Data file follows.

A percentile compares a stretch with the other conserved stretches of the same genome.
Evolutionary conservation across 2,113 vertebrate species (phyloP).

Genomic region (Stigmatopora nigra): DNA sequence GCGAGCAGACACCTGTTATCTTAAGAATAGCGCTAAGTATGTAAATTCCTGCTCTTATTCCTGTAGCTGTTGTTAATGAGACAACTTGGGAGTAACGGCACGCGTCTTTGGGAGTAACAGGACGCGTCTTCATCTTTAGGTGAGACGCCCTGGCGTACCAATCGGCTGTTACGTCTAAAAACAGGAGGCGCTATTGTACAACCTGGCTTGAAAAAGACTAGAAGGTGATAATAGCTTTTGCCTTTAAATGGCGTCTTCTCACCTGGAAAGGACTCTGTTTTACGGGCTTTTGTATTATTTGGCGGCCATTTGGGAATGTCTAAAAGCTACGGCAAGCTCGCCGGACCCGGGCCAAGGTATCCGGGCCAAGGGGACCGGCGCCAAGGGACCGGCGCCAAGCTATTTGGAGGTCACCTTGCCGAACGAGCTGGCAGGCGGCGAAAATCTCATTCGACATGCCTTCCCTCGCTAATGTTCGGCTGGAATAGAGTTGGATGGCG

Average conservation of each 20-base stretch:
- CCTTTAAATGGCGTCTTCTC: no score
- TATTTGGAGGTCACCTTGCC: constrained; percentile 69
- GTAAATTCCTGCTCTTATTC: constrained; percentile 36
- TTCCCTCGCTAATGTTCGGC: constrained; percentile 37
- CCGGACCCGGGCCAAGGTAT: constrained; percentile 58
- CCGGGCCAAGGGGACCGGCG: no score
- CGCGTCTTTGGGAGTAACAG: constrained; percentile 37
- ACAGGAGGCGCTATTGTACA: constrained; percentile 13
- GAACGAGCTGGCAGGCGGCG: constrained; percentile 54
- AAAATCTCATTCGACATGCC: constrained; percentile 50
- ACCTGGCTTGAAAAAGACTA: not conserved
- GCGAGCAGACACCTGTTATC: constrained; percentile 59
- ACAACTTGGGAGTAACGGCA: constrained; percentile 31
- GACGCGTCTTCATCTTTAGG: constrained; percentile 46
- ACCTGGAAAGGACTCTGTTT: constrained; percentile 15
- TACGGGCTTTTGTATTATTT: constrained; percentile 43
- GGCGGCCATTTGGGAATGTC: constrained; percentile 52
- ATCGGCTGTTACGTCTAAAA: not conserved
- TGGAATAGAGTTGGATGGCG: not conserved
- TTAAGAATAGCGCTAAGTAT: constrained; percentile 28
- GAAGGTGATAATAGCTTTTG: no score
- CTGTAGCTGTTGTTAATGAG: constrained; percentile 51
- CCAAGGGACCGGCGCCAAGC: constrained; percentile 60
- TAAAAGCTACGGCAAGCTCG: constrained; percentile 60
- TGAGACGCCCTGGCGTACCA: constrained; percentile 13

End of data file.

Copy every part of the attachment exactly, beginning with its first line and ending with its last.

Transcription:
A percentile compares a stretch with the other conserved stretches of the same genome.
Evolutionary conservation across 2,113 vertebrate species (phyloP).

Genomic region (Stigmatopora nigra): DNA sequence GCGAGCAGACACCTGTTATCTTAAGAATAGCGCTAAGTATGTAAATTCCTGCTCTTATTCCTGTAGCTGTTGTTAATGAGACAACTTGGGAGTAACGGCACGCGTCTTTGGGAGTAACAGGACGCGTCTTCATCTTTAGGTGAGACGCCCTGGCGTACCAATCGGCTGTTACGTCTAAAAACAGGAGGCGCTATTGTACAACCTGGCTTGAAAAAGACTAGAAGGTGATAATAGCTTTTGCCTTTAAATGGCGTCTTCTCACCTGGAAAGGACTCTGTTTTACGGGCTTTTGTATTATTTGGCGGCCATTTGGGAATGTCTAAAAGCTACGGCAAGCTCGCCGGACCCGGGCCAAGGTATCCGGGCCAAGGGGACCGGCGCCAAGGGACCGGCGCCAAGCTATTTGGAGGTCACCTTGCCGAACGAGCTGGCAGGCGGCGAAAATCTCATTCGACATGCCTTCCCTCGCTAATGTTCGGCTGGAATAGAGTTGGATGGCG

Average conservation of each 20-base stretch:
- CCTTTAAATGGCGTCTTCTC: no score
- TATTTGGAGGTCACCTTGCC: constrained; percentile 69
- GTAAATTCCTGCTCTTATTC: constrained; percentile 36
- TTCCCTCGCTAATGTTCGGC: constrained; percentile 37
- CCGGACCCGGGCCAAGGTAT: constrained; percentile 58
- CCGGGCCAAGGGGACCGGCG: no score
- CGCGTCTTTGGGAGTAACAG: constrained; percentile 37
- ACAGGAGGCGCTATTGTACA: constrained; percentile 13
- GAACGAGCTGGCAGGCGGCG: constrained; percentile 54
- AAAATCTCATTCGACATGCC: constrained; percentile 50
- ACCTGGCTTGAAAAAGACTA: not conserved
- GCGAGCAGACACCTGTTATC: constrained; percentile 59
- ACAACTTGGGAGTAACGGCA: constrained; percentile 31
- GACGCGTCTTCATCTTTAGG: constrained; percentile 46
- ACCTGGAAAGGACTCTGTTT: constrained; percentile 15
- TACGGGCTTTTGTATTATTT: constrained; percentile 43
- GGCGGCCATTTGGGAATGTC: constrained; percentile 52
- ATCGGCTGTTACGTCTAAAA: not conserved
- TGGAATAGAGTTGGATGGCG: not conserved
- TTAAGAATAGCGCTAAGTAT: constrained; percentile 28
- GAAGGTGATAATAGCTTTTG: no score
- CTGTAGCTGTTGTTAATGAG: constrained; percentile 51
- CCAAGGGACCGGCGCCAAGC: constrained; percentile 60
- TAAAAGCTACGGCAAGCTCG: constrained; percentile 60
- TGAGACGCCCTGGCGTACCA: constrained; percentile 13